“While earthquakes are inevitable, their consequences are not, and there is much that we can do as a Nation to improve public safety and our resilience to earthquakes and related hazards.” – David Applegate, Associate Director for Natural Hazards, U.S. Geological Survey
There were only a few lines of commendation in a four page "Statement of Administration Policy" issued by the Office of Management and Budget on the House FY 2008 Commerce, Justice, Science Appropriations Bill. The Administration criticized both the provisions of this legislation and its price tag, and warned, "if H.R. 3093 were presented to the President, he would veto the bill."
The House of Representatives took parts of two days last week to consider the FY 2008 Commerce, Justice, Science Appropriations Bill. Although numerous amendments were offered to the $53.8 billion bill, few changes were made to the bill's provisions pertaining to the National Science Foundation, NASA, and the National Institute of Standards and Technology. Attention now turns to the Senate floor, where consideration of this bill will await the Senate's return in September from its recess that starts on Friday.
The House Appropriations Committee has sent to the floor a bill that would increase the FY 2008 budget for the National Science Foundation by 10.0 percent or $591.8 million to $6,509.0 million.
The bill was written by the House Commerce, Justice, Science Appropriations Subcommittee. The subcommittee is chaired by Rep. Alan Mollohan (D-WV); the Ranking Member is Rep. Rodney Frelinghuysen (R-NJ).
The Senate Appropriations Committee has sent to the floor an FY 2008 appropriations bill that would increase the National Science Foundation's budget by 10.8 percent. The full House Appropriations Committee is poised to pass its version of the same bill, which would increase the foundation's budget by 10.0 percent.
"There is a spectacular future awaiting the United States in plasma science and engineering. But the national framework for plasma science must grow and adapt to new opportunities. Only then will the tremendous potential be realized." So argues a new report just released by the National Academies Plasma 2010 Committee, whose principal conclusion calls for a unified approach to the conduct and support of federal plasma science research in the United States.
Concerns about duplication of effort have prompted the Bush Administration to press for a reduction of the National Science Foundation's Math and Science Partnership program because a program with the same name is administered by the Department of Education. During consideration of H.R. 1867, the National Science Foundation Authorization Act, Rep. Vern Ehlers (R-MI) offered an amendment expressing the Sense of the Congress on the two programs. Subcommittee on Research and Science Education Chairman Brian Baird (D-WA) commented that Ehlers was "absolutely right . . .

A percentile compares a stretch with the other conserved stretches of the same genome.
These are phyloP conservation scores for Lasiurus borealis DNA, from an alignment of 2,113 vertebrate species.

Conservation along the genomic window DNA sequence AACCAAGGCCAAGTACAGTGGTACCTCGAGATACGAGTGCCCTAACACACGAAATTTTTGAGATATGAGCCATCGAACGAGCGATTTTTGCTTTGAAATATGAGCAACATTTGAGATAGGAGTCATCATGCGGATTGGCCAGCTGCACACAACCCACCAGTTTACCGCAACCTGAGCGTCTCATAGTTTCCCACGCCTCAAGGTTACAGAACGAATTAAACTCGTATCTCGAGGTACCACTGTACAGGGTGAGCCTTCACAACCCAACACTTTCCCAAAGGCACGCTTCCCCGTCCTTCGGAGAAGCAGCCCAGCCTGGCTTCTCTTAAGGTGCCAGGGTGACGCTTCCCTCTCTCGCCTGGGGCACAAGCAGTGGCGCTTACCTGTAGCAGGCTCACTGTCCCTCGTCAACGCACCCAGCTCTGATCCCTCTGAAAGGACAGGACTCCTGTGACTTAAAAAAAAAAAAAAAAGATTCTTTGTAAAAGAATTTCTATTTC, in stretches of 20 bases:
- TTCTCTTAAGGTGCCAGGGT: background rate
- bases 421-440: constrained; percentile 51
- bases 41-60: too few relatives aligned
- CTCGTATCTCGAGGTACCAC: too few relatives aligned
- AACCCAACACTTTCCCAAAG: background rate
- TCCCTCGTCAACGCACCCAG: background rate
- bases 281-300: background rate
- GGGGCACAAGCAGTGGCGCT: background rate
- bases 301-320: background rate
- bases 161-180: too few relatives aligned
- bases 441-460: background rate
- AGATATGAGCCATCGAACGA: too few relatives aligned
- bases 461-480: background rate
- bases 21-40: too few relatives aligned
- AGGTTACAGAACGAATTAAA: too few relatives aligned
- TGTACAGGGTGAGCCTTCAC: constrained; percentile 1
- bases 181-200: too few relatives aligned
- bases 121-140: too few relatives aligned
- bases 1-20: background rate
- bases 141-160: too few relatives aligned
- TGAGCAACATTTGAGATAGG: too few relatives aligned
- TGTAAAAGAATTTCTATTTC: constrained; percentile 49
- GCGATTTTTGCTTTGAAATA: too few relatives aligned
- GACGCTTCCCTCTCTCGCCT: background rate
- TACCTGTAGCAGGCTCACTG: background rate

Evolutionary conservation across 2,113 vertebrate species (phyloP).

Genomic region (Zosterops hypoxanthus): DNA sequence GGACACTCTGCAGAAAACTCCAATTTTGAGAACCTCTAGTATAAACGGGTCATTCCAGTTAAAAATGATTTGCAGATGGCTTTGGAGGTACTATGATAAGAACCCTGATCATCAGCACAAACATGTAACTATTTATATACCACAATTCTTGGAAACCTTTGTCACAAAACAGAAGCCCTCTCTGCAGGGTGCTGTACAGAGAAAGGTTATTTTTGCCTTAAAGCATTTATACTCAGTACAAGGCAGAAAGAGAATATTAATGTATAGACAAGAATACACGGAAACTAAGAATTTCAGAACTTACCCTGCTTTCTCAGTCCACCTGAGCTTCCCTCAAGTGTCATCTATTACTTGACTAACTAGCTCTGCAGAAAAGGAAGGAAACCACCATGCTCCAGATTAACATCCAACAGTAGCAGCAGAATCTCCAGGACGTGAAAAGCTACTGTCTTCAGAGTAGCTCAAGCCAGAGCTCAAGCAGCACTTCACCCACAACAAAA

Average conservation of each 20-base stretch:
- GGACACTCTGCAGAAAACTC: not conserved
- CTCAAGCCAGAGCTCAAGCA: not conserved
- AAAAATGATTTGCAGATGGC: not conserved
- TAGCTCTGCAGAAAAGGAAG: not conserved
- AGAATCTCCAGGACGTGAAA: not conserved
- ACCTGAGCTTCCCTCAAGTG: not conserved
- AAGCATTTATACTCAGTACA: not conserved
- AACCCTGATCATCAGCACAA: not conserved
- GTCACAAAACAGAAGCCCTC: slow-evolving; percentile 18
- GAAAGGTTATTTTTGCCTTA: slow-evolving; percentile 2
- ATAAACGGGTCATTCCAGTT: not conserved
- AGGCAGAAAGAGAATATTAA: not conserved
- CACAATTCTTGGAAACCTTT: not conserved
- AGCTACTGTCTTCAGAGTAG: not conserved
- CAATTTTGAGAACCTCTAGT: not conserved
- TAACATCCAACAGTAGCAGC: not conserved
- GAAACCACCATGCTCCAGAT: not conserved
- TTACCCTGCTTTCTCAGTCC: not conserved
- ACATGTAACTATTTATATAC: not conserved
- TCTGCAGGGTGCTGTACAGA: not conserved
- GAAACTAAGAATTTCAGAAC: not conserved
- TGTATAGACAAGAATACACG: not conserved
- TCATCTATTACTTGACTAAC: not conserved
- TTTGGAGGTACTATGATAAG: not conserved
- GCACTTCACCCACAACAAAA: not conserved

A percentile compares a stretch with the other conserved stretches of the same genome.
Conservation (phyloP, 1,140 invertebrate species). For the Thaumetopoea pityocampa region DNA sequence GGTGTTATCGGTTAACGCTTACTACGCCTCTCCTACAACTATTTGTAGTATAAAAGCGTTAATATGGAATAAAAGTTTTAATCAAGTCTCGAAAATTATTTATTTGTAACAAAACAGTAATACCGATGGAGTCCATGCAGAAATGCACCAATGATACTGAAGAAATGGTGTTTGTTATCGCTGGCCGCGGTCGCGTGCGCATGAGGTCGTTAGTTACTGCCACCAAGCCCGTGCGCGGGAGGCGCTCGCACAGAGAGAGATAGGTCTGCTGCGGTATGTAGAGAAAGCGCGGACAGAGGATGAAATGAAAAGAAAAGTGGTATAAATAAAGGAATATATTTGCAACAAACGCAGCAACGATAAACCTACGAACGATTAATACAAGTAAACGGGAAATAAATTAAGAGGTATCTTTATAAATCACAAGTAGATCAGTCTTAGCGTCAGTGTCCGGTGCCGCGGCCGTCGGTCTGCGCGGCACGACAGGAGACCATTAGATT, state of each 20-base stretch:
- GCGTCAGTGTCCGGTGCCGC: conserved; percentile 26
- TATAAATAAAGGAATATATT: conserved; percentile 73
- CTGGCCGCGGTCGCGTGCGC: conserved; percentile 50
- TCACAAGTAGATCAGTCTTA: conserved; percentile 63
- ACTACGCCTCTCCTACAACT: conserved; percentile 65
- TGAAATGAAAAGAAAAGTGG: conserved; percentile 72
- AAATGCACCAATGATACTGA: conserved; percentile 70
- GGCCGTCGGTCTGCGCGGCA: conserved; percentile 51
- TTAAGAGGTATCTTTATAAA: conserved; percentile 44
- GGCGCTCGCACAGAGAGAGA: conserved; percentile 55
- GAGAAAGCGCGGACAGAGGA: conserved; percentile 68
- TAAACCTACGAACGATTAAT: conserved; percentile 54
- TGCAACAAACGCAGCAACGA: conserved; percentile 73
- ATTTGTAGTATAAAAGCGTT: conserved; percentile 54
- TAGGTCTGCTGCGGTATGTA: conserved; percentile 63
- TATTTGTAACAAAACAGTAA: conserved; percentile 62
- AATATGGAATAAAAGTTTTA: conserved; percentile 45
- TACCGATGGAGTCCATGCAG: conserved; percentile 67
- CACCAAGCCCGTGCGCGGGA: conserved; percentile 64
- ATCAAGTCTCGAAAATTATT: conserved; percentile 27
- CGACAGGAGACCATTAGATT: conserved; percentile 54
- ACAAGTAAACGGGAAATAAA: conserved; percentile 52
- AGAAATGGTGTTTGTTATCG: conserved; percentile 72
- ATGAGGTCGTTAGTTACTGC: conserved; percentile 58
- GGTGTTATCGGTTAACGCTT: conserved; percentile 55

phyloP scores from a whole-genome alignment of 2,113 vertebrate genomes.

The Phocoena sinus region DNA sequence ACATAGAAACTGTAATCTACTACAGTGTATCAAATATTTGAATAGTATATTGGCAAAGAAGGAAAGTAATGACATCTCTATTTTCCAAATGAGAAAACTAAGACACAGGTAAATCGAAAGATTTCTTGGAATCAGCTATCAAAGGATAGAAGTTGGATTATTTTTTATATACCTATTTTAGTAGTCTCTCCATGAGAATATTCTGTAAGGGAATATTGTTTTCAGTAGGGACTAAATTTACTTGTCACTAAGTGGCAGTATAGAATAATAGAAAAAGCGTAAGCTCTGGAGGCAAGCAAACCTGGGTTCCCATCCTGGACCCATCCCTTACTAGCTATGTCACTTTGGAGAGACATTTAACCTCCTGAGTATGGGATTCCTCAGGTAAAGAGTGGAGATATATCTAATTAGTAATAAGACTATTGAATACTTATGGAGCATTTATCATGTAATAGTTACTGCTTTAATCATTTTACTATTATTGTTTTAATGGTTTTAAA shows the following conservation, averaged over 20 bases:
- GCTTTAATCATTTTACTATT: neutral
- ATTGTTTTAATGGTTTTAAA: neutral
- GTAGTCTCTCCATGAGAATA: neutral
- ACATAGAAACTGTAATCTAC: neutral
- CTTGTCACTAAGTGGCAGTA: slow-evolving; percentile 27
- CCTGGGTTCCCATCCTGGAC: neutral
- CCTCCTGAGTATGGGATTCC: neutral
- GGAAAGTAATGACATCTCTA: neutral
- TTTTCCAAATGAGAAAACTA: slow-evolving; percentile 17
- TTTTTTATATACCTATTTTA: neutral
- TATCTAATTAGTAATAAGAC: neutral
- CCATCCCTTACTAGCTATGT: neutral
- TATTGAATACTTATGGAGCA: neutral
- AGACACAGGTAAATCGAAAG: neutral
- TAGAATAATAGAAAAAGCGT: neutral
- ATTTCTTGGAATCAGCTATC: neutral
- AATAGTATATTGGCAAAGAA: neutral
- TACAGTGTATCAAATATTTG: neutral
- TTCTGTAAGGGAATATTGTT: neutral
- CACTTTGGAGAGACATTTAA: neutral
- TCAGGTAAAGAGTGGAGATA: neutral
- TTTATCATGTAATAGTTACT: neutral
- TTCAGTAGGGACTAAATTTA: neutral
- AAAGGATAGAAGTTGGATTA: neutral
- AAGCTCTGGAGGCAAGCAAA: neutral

It was almost midnight when the House took its final vote last week on H.R. 1867, the National Science Foundation Authorization Act. The vote of 399-17 to pass the bill reflected the high esteem there is for NSF on Capitol Hill. Perhaps more telling were the five hours of debate on various amendments that would have reduced the authorized growth rate for the foundation's budget, and which would have prohibited the NSF from funding specific grants.
Today, the House Science and Technology Committee is scheduled to vote on a three-year reauthorization of the National Science Foundation. The bill (H.R. 1867), which was passed by the Research and Science Education Subcommittee on April 19, would authorize annual funding increases for NSF of more than 7 percent for the fiscal years 2008 through 2010. A bipartisan effort, the bill was sponsored by Subcommittee Chair Brian Baird (D-WA), full Committee Chair Bart Gordon (D-TN), and Reps.
The reauthorization of NSF was the topic of the first two hearings by the new Research and Science Education Subcommittee of the House Committee on Science and Technology. The issues identified as a priority by Chairman Brian Baird (D-WA) included NSF's role in science education; the balance of interdisciplinary and disciplinary research; ways to nurture young researchers; and how to get the most out of NSF's partnerships with industry. Testifying at the first hearing were NSF Director Arden Bement and National Science Board Chairman Steven Beering.